The Russian-German company planning a gas pipe under the Baltic Sea said on Tuesday it expected to get permission from nations to start construction by the end of next year and expected no slippage in its timetable.
The Nord Stream consortium, owned by Gazprom, E.ON Ruhrgas, BASF’s Wintershall unit and Dutch Gasunie, plans to build a 1,220 km off-shore natural gas pipeline through the Baltic Sea, from Russia to Germany. “We expect permits to come at the end of 2009,” Nord Stream Financial Director Paul Corcoran told reporters on the sidelines of a business conference in Latvian capital Riga. Asked if the 2011 date for delivery of first gas was realistic, he said: “I think so ... We are looking at all the details of the timetable. We also have a clear view as to the economics.” In March, Nord Stream raised the estimate for the cost of the project to €7.4 billion from €5 billion.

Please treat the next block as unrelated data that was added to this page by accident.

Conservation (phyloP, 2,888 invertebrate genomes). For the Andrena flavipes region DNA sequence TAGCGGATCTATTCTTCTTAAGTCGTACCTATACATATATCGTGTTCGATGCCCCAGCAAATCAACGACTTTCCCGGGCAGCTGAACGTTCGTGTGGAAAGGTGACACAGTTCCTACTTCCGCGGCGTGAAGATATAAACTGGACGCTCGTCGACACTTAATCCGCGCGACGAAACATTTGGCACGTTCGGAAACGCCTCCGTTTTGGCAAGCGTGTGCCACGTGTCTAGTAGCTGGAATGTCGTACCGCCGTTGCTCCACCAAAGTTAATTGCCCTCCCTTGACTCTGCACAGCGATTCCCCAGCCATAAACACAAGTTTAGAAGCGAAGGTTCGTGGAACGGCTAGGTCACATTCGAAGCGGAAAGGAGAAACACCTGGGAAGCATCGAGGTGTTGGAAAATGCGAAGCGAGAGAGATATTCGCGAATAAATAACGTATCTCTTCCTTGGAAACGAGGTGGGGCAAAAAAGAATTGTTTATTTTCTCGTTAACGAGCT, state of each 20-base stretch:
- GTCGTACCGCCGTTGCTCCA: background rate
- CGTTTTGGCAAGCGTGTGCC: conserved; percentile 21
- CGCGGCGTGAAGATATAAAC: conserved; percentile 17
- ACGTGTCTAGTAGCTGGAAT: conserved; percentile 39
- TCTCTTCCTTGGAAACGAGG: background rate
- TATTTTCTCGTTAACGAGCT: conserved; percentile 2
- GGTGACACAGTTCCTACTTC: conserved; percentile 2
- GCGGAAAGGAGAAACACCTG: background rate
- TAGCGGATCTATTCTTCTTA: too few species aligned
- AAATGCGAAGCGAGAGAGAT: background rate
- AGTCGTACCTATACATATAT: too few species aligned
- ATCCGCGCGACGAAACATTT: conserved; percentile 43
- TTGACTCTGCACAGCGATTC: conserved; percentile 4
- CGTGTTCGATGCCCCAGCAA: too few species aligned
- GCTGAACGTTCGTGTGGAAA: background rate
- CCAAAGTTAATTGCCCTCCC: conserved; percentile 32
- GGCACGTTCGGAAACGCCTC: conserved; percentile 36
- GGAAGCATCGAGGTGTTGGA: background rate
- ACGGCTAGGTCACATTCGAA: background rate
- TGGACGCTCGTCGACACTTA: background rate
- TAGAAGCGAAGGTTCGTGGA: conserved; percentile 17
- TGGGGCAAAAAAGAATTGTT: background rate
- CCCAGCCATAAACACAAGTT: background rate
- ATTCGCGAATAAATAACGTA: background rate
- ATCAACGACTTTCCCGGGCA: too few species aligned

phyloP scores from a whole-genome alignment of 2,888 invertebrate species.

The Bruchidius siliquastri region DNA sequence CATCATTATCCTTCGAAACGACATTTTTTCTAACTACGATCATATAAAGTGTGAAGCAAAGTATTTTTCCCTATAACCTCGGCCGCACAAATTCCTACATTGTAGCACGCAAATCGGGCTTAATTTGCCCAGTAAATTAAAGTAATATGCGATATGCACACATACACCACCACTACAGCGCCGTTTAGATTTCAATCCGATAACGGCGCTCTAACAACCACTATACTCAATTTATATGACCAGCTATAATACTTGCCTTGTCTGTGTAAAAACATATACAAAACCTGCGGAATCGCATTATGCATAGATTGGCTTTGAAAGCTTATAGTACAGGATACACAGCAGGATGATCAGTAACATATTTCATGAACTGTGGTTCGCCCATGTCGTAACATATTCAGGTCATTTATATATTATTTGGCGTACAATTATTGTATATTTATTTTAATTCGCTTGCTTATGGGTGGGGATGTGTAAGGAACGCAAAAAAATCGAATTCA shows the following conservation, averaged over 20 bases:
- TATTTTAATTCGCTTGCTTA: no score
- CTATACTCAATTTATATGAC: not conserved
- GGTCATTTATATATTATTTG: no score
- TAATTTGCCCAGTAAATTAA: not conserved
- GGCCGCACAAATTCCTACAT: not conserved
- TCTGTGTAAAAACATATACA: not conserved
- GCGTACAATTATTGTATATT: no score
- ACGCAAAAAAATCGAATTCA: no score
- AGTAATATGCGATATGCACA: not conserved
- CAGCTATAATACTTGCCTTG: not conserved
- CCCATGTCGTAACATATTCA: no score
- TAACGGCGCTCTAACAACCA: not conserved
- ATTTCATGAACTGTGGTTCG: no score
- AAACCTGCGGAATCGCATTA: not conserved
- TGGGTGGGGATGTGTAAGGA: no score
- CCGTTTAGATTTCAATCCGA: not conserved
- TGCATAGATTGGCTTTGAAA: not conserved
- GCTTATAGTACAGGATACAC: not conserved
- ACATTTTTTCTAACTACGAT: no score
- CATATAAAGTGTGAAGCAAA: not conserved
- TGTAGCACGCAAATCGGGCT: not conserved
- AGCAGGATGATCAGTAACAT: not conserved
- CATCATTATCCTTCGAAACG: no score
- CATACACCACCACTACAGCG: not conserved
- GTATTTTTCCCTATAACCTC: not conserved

Five countries around the Baltic Sea have to issue permissions to build: Denmark, Germany, Russia, Finland and Sweden. Of these, the last two have expressed the most concern. Poland and Lithuania have also expressed opposition to the project, saying it will make them more vulnerable to pressure from Russia if it is able to reduce gas supplies via their territory as it will have an alternative route to Europe. Corcoran said that of the 27.5 billion cubic meters of gas which the first pipe will be able to transport, some 21 billion cubic meters had already been secured by long-term gas contracts between Gazprom and European gas companies. A second pipeline is planned from 2012, bringing total capacity to 55 billion cubic meters. (Reuters)